Article

Abduction and Explanatory Reasoning

Igor Douven

in Philosophy


Published online January 2019 | e-ISBN: 9780195396577 | DOI: https://dx.doi.org/10.1093/obo/9780195396577-0385

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The term “abduction” originates in the work of the American pragmatist philosopher Charles Sanders Peirce. Roughly, he meant it to indicate the process of searching for hypotheses guided by explanatory considerations. It thus had a place in (what later came to be called) the context of discovery. Nowadays, the term “abduction” is commonly used to refer to a type of inference which we take to be warranted on explanatory grounds, as when for instance we infer that it has been raining when we see that the streets are wet, given that it having rained is the best (although not the only possible) explanation of the streets being wet. Thus understood, abduction belongs to the so-called context of justification. In modern usage, “abduction” is typically taken to be synonymous with “Inference to the Best Explanation.” As such, it is standardly contrasted with deduction (in which the inference is warranted on the basis of form alone) and induction (in which the inference is warranted on the basis of statistical information). Abduction and induction share the feature of being ampliative, meaning that they do not guarantee the truth of the conclusion on the basis of the truth of the premises (unlike deduction); they lead to a conclusion that—one might say—goes “beyond” the premises. Philosophers have been mainly interested in the normative aspects of abduction—is it rational to infer to the best explanation, even if perhaps only under certain circumstances?—while psychologists have looked at how well the hypothesis that people reason abductively explains certain aspects of their cognitive behavior, for instance, how well that hypothesis explains some registered ways in which people tend to deviate from Bayesian norms of reasoning. For this reason, there is relevant work to be found both in the philosophical and in the psychological literature. Computer scientists, especially researchers in the field of artificial intelligence, have sought to implement abduction computationally, as part of a general attempt to develop a computational model of human reasoning, and have compared it with other inferential principles through the use of computer simulations. In philosophy, it has long been mostly philosophers of science, and to a lesser extent epistemologists, who were interested in abduction. More recently, abduction has come to be regarded as a key principle in the methodology of philosophy, with applications in a variety of areas of philosophical research.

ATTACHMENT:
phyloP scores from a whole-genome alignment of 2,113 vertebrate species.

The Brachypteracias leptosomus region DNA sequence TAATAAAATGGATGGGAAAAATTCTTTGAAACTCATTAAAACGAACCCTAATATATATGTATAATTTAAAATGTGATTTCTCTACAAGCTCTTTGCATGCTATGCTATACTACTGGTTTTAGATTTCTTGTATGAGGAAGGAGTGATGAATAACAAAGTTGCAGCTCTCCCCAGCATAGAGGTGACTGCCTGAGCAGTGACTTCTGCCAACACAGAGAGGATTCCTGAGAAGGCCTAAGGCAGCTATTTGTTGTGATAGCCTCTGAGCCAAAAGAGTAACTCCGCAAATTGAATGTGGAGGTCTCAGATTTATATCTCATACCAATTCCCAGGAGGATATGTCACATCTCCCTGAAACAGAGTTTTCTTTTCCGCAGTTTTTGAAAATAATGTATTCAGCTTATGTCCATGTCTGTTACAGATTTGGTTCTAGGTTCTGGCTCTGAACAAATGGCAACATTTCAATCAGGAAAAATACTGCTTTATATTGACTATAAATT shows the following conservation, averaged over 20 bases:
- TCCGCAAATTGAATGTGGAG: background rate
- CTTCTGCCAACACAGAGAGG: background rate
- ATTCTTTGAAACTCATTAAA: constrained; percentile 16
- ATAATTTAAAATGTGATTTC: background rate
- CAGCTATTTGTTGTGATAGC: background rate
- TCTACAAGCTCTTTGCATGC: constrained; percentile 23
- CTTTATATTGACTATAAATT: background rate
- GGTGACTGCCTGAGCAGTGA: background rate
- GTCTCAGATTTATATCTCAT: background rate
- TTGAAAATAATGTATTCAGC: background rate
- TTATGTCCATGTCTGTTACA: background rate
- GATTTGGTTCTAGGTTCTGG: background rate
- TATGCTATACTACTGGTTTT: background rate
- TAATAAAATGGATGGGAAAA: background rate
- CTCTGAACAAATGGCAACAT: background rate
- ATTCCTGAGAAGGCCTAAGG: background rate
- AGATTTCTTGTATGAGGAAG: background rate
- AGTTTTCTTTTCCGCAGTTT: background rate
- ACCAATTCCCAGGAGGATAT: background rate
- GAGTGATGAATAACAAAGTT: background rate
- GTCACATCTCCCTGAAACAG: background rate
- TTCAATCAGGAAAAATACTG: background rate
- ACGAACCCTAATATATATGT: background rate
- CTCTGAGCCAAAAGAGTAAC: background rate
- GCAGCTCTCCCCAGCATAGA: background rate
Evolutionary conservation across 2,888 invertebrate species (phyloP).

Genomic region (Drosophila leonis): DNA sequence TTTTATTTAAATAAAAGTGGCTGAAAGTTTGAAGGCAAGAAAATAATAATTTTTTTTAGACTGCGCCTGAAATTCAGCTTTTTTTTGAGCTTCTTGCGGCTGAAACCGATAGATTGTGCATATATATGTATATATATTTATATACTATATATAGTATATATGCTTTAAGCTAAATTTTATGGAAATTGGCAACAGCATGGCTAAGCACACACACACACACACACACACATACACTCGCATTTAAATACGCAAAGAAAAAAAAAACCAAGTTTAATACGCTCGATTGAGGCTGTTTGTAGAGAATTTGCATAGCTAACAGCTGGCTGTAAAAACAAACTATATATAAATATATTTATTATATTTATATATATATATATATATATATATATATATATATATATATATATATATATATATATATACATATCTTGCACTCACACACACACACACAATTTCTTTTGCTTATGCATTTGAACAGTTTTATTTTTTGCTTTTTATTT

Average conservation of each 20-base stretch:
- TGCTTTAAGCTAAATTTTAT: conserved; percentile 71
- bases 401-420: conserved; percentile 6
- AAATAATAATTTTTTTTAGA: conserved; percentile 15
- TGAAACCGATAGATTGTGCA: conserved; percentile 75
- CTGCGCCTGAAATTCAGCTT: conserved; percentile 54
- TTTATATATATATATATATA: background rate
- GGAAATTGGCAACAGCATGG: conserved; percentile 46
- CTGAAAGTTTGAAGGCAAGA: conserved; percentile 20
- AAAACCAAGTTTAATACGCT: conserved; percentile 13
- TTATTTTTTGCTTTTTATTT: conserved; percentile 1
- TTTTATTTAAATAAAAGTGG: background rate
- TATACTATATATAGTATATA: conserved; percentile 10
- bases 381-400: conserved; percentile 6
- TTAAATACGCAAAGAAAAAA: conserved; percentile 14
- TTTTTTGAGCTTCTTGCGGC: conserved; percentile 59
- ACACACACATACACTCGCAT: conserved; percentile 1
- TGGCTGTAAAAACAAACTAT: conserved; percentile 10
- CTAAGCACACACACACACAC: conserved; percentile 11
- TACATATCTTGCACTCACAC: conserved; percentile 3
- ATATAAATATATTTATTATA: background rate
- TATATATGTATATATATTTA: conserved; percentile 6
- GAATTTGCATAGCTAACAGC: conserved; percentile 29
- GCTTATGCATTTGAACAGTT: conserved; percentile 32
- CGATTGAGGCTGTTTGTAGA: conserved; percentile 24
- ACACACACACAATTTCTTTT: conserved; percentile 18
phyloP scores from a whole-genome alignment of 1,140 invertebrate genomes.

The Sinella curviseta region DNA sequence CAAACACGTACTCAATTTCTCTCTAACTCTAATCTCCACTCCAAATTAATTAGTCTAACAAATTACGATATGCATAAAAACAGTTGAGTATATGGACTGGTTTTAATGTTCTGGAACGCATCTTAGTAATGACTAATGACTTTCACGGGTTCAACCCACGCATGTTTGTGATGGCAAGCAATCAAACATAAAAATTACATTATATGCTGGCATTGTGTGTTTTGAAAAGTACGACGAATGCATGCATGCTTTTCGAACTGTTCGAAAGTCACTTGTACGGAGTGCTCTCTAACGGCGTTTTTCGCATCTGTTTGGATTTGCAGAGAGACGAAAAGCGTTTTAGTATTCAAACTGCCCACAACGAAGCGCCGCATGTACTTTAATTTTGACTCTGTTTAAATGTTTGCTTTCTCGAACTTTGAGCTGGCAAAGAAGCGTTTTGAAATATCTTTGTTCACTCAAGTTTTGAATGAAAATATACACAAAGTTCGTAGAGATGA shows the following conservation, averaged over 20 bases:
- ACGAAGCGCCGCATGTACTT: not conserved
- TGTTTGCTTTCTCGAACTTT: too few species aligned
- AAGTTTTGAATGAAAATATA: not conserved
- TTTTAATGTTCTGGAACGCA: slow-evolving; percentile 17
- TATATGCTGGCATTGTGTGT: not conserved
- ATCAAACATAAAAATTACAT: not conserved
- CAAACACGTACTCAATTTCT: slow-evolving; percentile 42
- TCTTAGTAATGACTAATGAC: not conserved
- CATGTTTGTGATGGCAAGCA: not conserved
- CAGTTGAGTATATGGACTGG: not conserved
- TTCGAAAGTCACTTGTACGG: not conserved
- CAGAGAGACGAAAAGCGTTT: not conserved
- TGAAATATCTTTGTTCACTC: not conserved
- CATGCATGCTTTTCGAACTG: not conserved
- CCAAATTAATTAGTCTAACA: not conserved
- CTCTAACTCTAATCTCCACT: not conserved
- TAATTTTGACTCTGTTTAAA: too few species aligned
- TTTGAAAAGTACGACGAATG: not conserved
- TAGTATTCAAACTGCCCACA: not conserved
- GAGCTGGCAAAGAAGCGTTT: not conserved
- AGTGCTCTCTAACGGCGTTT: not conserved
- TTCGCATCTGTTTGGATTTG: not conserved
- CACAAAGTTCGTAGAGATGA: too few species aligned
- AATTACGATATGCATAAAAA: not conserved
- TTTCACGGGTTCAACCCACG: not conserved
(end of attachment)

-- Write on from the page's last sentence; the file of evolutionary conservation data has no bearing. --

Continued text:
Article.  5056 words. 

Subjects: Philosophy ; Aesthetics and Philosophy of Art ; Epistemology ; Feminist Philosophy ; History of Western Philosophy ; Metaphysics ; Moral Philosophy ; Non-Western Philosophy ; Philosophy of Language ; Philosophy of Law ; Philosophy of Mathematics and Logic ; Philosophy of Mind ; Philosophy of Religion ; Philosophy of Science ; Social and Political Philosophy

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